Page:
BY CONOR MIHELL
James Roberts was a 23-year-old novice sea kayaker and aspiring outdoor leader when he first picked up a Greenland paddle, working for an outfitter on Lake Superior’s north shore in 2006. The dual British-Canadian citizen proved to be a sea kayaking whiz—especially rolling with narrow-bladed Greenland sticks. Fast-forward eight years and Roberts, now a high-ranking Paddle Canada instructor the co-owner of Ontario Sea Kayak Centre on Lake Huron’s Georgian Bay, is preparing to travel to Greenland with James Manke, a British Columbia-based friend and founder of the website, All Things Qajaq, to challenge his skills and learn more about traditional kayak culture in the Greenland National Kayaking Championships.
Roberts worked with Maine’s Turner Wilson to craft two slender, skin-on-frame “qajaqs” for the Greenland championships, which runs July 10-16 in Qaqortoq. After using them in the competition, Roberts and Manke will donate the qajaqs to the local community. With the boats already on their way north, Roberts and Manke are now fundraising for a key piece of their Greenland sojourn: Filming a documentary of their experiences to share Greenland kayaking culture with enthusiasts around the world.
We caught up with Roberts, 31, and Manke, 37 (pictured below), in Victoria, B.C., where they are instructing at the Pacific Paddling Symposium.
CanoeKayak.com: When did you first get the desire to compete in the Greenland National Kayak Championships?
James Manke: I had the desire to go to Greenland very early after starting to learn a few Greenland rolls. I was first inspired by Greenland-style kayaking when I met Joe O’Blenis on his record-breaking circumnavigation of Vancouver Island using a Greenland paddle. Wanting to go went from a dream for the future to a chance to be a reality on meeting James Roberts at Ontario Greenland Camp. A month later we traveled down to Delmarva in Delaware where we were further inspired to make it a reality by encouragement from people like Dubside and Helen Wilson. We share a passion for these skills and the logical next step in improving is going and learning from the people who do it best.
How do you train for the competition? Is it more difficult for “outsiders” like yourselves?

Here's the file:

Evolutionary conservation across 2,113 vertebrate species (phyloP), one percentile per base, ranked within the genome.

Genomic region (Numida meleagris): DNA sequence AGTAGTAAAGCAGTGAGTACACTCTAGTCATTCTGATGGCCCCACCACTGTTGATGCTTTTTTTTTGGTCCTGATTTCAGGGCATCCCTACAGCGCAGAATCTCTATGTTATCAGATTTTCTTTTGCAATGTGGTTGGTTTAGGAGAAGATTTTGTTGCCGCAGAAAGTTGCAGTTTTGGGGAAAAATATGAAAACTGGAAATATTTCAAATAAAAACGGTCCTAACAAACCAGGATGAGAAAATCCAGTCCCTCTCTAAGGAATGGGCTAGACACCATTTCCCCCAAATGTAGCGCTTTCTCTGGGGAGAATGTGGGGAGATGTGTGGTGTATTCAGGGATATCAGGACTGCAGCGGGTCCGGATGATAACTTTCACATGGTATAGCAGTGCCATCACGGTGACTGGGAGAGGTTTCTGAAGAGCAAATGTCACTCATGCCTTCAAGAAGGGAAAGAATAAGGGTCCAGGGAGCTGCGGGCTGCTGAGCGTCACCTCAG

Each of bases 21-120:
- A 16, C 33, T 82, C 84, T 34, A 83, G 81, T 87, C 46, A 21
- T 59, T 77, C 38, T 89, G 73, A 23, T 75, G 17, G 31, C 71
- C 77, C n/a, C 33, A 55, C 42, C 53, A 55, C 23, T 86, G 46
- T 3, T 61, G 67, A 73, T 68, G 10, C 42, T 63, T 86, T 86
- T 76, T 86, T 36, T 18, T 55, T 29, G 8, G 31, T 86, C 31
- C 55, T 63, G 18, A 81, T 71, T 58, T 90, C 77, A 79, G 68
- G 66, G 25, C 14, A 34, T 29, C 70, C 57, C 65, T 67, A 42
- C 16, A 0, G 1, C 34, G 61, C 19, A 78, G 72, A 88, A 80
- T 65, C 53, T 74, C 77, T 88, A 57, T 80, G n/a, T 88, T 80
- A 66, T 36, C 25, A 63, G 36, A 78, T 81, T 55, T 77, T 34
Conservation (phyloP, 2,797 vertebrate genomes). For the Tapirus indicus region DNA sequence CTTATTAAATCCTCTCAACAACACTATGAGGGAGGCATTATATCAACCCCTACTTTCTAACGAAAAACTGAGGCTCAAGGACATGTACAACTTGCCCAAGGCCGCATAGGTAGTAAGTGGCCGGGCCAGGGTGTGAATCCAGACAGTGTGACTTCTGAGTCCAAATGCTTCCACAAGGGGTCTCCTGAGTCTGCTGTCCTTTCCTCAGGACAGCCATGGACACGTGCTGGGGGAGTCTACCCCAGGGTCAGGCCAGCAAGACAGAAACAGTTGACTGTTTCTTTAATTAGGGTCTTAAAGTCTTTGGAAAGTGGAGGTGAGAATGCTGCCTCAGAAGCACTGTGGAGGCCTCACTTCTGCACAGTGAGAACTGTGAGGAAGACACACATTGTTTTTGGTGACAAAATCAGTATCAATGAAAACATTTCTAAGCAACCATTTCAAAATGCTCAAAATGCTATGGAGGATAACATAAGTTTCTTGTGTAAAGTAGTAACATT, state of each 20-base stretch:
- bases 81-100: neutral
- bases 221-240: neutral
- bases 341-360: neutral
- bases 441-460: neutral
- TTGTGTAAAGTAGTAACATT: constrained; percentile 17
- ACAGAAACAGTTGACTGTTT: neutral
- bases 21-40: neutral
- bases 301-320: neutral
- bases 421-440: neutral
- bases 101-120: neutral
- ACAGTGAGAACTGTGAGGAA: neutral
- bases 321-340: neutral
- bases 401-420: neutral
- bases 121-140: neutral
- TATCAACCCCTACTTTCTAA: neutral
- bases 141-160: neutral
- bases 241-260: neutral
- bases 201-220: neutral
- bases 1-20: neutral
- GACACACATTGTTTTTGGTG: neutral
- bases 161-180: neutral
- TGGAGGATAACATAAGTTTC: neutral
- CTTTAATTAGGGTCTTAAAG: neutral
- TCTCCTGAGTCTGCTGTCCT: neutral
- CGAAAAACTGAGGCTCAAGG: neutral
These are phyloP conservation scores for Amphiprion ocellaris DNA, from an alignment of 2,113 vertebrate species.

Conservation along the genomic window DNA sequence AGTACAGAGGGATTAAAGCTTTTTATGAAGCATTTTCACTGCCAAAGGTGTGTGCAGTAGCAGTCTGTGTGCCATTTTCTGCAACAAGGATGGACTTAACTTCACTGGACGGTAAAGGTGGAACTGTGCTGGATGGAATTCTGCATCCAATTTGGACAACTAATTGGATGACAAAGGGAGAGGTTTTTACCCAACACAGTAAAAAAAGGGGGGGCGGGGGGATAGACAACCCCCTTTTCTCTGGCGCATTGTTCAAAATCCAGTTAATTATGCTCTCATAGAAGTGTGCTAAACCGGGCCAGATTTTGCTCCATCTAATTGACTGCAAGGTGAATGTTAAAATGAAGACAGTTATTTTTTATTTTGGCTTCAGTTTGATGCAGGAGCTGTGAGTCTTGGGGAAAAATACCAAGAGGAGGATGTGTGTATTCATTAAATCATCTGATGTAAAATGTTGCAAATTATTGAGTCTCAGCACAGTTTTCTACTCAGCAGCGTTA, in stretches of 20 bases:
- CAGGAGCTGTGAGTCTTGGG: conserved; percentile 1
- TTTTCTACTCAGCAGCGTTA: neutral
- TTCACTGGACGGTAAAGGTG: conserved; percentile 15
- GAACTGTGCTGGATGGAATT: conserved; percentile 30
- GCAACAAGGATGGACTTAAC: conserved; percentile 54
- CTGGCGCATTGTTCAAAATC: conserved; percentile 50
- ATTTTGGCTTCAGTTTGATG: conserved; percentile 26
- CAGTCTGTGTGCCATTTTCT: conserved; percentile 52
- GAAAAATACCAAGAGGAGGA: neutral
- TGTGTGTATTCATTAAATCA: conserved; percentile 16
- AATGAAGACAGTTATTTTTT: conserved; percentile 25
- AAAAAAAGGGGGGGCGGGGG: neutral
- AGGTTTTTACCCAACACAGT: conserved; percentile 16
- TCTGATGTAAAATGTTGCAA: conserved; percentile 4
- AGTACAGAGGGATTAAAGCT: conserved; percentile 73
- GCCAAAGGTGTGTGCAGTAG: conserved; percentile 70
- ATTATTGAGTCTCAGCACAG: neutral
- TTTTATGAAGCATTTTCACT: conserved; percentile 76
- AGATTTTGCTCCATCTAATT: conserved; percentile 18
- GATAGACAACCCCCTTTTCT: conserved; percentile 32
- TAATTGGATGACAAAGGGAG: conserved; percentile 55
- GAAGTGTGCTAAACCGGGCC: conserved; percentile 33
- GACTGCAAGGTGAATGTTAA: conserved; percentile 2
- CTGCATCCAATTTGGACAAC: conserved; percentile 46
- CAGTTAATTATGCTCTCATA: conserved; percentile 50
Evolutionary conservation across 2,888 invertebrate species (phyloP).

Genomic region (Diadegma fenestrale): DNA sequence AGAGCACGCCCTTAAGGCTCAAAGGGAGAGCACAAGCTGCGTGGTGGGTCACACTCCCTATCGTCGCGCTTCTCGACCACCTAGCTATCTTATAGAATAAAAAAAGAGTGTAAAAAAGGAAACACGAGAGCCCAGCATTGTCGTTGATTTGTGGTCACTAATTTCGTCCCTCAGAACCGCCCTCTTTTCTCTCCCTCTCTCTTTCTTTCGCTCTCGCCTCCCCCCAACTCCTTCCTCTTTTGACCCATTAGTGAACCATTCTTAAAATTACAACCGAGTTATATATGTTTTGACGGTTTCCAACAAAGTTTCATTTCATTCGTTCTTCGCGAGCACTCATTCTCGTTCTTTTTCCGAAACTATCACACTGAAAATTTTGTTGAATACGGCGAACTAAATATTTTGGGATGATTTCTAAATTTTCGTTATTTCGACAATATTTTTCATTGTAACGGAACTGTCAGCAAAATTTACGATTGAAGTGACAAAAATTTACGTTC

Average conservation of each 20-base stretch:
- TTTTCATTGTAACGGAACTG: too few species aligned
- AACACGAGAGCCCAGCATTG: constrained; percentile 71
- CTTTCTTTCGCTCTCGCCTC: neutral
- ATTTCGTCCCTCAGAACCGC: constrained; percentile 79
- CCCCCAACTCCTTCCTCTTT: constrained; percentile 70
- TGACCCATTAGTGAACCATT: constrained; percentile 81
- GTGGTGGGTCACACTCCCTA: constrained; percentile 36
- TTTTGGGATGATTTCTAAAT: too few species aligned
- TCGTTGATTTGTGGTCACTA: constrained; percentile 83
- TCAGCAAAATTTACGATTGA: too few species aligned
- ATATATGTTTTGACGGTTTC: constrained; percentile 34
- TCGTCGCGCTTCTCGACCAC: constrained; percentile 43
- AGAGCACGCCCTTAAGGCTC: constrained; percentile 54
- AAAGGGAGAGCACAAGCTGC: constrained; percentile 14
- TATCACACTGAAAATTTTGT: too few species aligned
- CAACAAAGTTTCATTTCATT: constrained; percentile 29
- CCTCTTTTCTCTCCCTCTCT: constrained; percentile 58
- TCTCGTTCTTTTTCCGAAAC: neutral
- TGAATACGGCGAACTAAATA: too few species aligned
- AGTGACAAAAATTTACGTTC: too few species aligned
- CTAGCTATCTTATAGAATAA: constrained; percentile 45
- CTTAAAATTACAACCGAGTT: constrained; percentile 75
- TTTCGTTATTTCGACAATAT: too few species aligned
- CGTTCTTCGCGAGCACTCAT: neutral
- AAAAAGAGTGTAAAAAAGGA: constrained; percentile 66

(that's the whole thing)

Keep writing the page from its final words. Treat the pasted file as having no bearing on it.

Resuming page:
James Roberts: Earlier in the spring, as soon as the ice came off the river where I practice, I tried to get out and roll in the cold water as much as I could. I know James Manke did the same out in Victoria. The part of this event that really got us interested in going was the rolling but we intend on taking part in all events. Greenland rope gymnastics are a real challenge. There is also harpoon-throwing, team rolling and racing. Both of us have been working on trying to get some of the harder rolls like reverse to forward finishing fist rolls or the sculling rolls. Stretching is something that we have been trying to keep on top of. Staying loose and flexible is really important when rolling in a skin-on-frame.
Manke: There are definite challenges for outsiders. It’s hard to stay conditioned for cold-water immersion. Each roller gets 30 minutes to complete as many rolls as they can. There is little time to warm up in between the rolls. This can be one of the biggest challenges international competitors to face.
Do you think you have a chance to do well?
Roberts: For the Greenlandic people this event is about communities gathering together and passing down traditional skills to the youth. We are both practicing to do our best, but more so this trip is about learning from the Greenlandic people about these skills. We are going with no agenda other than personal development, to experience from this culture first hand and to share what we learn with others.
Tell us about the kayaks you made. Where did you get the designs?
Roberts: There are two different qajaq designs that we ended up making to send to Greenland. One is a replica of a qajaq that came in 1928 from Nanortalik, a town close to this year’s competition in Qaqortaq. I will be using this qajaq because the first time I rolled it, it opened up some rolls that were eluding me! It is also 19.5-feet-long so it will hopefully be fast. James Manke is using a qajaq designed by Turner Wilson of Kayakways, which is based on many years of building rolling qajaqs. Both boats conform to the requirements for use in the competition.
Why do you want to make a film while you’re there?
Manke: The reason we wanted to make a film while we are in Greenland is because we are really inspired by these traditional skills and want to share them with as many people as we can. We believe that when people see how amazing this culture is it will inspire them to want to learn about it.
Roberts: As kayaking instructors we love teaching people to roll and seeing them get totally hooked on wanting to learn more. I find learning these skills can help enhance students’ personal paddling development in strokes and rolling even if they usually use a Euro blade. The rolling list is extremely challenging and working on these skills makes you have to really dial in your body dynamics and blade awareness. It is a good way to extend the sport of sea kayaking and build confidence on the water.
Is this a one-time thing or do you anticipate going back in the future?
Roberts: We view this as a once in a lifetime experience and although we would love to go every year the expense would make that impossible. We really hope to get to be involved with helping and coaching other people who decide to go in the future.
Read Mark Jenkins report from the Greenland National Kayaking Championships and profile of superstar paddler Maligiaq Padilla: The Revivalist.
The article was originally published on Canoe & Kayak
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